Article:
Die Another Day

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To open Wednesday night's MATA Festival at Roulette, the composer Jacob Cooper stretched 22 seconds into nearly six minutes with Commencer un Autre Mort, a riff on the closing death scene in Bizet's Carmen.

The music was Bizet's, but the work was entirely MATA-fied for this annual festival. It shared a program with  Marianthi Papalexandri-Alexandri’s Untitled IV for recorder ensemble Quartet New Generation, in which  traditional components of classical music are reevaluated in arresting ways.

Commencer pits two stagings of Don José’s stabbing of Carmen against one another, slowing the brief moment down into an epileptic frame-by-frame juxtaposition, alternating from one performance to the other and back again in subliminal flashes. (One, seen below, is the 1978 Vienna Staatsoper version featuring Domingo and Elena Obraztsova; the other is not identified, though careful pausing reveals the Carmen to be the singer Maria Ewing, or a very convincing doppelganger).

Cooper scoured, by his estimate, roughly 100 performances to find just the right movements, music and motives. These move with such fluid intensity that at times they seem to meld together. Ewing become Obraztsova most completely at the moment of the murder, which creates a striking pull of opposites: The former is killed walking away from José, the latter dies as she walks toward him. The score remains more or less in tact, though the point to which it is slowed makes it sound like a skipped CD (which, essentially, is what it is), Bizet’s score coming in choked breaths.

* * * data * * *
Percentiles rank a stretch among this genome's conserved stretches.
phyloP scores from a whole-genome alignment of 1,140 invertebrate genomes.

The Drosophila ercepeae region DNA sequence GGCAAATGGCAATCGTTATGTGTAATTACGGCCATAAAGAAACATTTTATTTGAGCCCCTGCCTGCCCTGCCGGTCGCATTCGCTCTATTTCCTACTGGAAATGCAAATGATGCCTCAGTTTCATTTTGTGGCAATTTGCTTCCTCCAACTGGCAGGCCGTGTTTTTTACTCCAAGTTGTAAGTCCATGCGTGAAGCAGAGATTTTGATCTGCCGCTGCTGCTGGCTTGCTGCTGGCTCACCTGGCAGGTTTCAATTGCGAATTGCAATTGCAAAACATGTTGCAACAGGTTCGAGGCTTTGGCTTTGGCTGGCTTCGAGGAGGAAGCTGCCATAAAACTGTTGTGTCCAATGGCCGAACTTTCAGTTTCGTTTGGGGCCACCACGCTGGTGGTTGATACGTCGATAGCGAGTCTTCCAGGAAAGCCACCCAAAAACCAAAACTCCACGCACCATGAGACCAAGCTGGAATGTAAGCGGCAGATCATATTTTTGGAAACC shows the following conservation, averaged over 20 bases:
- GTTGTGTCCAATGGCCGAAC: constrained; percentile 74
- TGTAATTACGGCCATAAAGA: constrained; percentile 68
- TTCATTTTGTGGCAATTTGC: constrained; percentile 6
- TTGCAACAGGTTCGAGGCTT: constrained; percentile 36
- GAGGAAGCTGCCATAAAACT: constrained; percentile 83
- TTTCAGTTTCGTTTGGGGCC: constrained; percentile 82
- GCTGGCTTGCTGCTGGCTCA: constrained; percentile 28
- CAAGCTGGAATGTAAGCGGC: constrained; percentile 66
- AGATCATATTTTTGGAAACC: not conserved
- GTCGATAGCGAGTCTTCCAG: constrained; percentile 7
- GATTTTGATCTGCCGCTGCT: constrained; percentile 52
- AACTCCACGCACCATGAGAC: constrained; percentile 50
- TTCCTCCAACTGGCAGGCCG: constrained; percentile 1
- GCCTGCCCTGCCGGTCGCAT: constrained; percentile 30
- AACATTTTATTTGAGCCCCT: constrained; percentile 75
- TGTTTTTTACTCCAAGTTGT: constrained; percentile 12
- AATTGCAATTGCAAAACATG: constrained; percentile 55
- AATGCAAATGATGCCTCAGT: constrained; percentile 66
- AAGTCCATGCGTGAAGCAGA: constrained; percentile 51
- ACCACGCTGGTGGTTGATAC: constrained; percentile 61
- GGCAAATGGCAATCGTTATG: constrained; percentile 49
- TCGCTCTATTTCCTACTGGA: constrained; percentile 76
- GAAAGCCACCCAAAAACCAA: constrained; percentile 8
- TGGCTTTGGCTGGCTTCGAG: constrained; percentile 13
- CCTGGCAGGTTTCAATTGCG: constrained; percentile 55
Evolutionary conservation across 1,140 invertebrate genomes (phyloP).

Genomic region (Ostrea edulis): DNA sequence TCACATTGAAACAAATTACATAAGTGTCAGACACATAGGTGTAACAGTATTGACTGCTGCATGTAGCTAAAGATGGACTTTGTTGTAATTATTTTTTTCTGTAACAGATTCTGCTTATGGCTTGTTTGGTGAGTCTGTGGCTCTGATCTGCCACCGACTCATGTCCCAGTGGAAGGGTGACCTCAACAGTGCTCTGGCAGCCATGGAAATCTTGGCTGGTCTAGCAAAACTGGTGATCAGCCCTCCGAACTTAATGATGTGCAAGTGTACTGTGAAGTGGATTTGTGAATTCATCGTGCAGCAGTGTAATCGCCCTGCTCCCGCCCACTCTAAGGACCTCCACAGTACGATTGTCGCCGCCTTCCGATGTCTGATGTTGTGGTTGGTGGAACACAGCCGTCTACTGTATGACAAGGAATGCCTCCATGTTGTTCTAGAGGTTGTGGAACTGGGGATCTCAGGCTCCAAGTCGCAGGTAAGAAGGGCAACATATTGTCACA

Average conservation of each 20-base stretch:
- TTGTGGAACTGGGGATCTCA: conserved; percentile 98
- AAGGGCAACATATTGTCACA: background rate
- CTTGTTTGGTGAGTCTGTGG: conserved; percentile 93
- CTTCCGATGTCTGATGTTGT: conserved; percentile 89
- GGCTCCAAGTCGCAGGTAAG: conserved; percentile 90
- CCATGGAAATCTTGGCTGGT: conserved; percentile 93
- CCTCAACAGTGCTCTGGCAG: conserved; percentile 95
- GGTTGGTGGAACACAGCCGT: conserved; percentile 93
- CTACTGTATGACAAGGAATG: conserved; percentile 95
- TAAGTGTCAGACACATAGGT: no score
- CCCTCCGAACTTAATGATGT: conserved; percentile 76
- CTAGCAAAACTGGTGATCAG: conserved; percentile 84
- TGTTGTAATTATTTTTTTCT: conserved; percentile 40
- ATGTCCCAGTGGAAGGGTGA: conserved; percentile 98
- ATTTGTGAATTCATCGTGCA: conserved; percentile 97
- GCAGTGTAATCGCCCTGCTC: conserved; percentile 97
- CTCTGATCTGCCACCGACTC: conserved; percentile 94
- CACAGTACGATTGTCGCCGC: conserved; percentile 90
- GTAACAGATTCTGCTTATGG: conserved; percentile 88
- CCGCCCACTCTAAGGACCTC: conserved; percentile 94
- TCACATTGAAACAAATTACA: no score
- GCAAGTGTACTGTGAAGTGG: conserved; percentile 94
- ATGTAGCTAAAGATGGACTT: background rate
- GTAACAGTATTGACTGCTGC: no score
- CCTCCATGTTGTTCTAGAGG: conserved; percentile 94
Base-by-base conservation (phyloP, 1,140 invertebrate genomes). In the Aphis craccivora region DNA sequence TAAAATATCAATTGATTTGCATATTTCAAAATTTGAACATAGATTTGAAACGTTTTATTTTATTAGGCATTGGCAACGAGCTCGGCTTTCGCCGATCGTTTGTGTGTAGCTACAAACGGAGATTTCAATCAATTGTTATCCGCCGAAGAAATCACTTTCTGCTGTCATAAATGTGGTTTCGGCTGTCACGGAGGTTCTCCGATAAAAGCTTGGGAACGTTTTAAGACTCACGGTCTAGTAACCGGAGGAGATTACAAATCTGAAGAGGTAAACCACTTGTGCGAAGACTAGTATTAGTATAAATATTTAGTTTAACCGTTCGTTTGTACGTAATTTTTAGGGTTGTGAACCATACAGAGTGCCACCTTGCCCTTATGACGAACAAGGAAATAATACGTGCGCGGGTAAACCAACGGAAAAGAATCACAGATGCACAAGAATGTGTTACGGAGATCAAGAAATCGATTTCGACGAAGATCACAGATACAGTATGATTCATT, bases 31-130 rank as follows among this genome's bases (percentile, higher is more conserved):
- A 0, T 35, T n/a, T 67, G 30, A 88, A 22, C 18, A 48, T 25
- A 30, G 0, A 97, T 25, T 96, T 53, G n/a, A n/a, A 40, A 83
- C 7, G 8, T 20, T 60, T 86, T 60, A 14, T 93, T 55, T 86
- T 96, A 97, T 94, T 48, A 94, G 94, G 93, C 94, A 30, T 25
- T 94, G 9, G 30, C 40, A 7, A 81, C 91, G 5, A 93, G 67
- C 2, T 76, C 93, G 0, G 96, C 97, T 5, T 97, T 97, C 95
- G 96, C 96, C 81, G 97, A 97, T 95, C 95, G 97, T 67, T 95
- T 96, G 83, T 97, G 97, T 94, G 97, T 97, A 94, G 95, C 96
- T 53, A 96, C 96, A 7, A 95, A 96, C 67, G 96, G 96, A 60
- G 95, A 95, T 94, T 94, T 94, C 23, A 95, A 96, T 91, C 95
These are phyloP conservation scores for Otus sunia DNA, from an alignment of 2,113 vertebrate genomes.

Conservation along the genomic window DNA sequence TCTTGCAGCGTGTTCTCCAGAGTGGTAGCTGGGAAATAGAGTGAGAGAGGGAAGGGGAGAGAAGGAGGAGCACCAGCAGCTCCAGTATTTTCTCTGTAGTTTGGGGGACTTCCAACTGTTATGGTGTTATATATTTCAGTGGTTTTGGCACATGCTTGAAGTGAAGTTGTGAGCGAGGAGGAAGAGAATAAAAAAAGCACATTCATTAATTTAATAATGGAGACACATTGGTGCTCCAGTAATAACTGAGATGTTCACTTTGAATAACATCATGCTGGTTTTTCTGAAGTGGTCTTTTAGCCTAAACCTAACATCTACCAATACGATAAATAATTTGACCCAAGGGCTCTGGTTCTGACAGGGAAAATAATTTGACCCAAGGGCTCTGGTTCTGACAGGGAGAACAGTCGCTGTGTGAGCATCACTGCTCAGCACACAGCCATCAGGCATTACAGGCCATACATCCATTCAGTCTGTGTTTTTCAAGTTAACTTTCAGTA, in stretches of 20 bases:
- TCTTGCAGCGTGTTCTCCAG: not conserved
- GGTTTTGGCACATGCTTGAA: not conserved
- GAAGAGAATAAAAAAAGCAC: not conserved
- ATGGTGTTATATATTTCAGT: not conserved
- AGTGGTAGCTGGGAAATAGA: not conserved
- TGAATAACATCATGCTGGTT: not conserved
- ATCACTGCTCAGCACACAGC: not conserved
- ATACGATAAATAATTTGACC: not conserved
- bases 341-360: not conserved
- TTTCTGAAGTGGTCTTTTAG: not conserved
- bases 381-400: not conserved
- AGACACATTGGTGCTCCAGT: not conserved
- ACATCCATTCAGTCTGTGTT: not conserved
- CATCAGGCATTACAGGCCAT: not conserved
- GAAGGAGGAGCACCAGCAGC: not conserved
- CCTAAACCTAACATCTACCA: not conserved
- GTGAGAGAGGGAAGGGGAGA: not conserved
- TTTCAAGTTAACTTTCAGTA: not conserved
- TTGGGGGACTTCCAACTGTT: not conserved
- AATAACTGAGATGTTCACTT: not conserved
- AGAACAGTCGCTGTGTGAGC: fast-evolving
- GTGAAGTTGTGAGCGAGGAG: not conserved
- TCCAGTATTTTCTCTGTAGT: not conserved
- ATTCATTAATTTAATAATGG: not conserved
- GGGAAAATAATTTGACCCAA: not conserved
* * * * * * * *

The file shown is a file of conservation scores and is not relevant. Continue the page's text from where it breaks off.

“Death often seems perfunctory in opera," Cooper writes in the description of the video on YouTube. "It is so ubiquitous and so expected that it rarely elicits any sentiment in the viewer: no compassion, no terror, no pain."

He explained to me on Wednesday night that taking two characters like those in Carmen, characters as immortal to listeners as opera itself, made for the more potent recontextualization. "Take another view in a different light and it becomes something that makes us think about this in a way that we haven’t before,” he said.

The sensation of watching Cooper’s Commencer, which plays as part of a triptych at MATA (Thursday took on Michael Jackson, Friday returns to opera with Mimi’s farewell in La bohème) puts the viewer into the character of José himself, which does in fact cause us to look at the opera in a different way: The sharp cuts and glacial pace run as if this moment is being manically and maniacally played in José’s mind as he sits in prison, perhaps waiting for trial or death. Here's how it plays out:

Because the death in Carmen isn’t about Carmen, and when a tenor says the opera is about Don José, he’s not merely living up to a self-absorbed stereotype: Carmen as a character doesn’t change, doesn’t shift; she transfers physical passion but that’s her personality from the beginning. The opera is about José realizing his full, deadly potential, starting as a man who has already committed murder in the past but attempting to fight his demons in order to live a pure life. Those opposing forces, like the two performances in Cooper’s cut, battle out until the bitter end. In killing Carmen, José ultimately kills himself.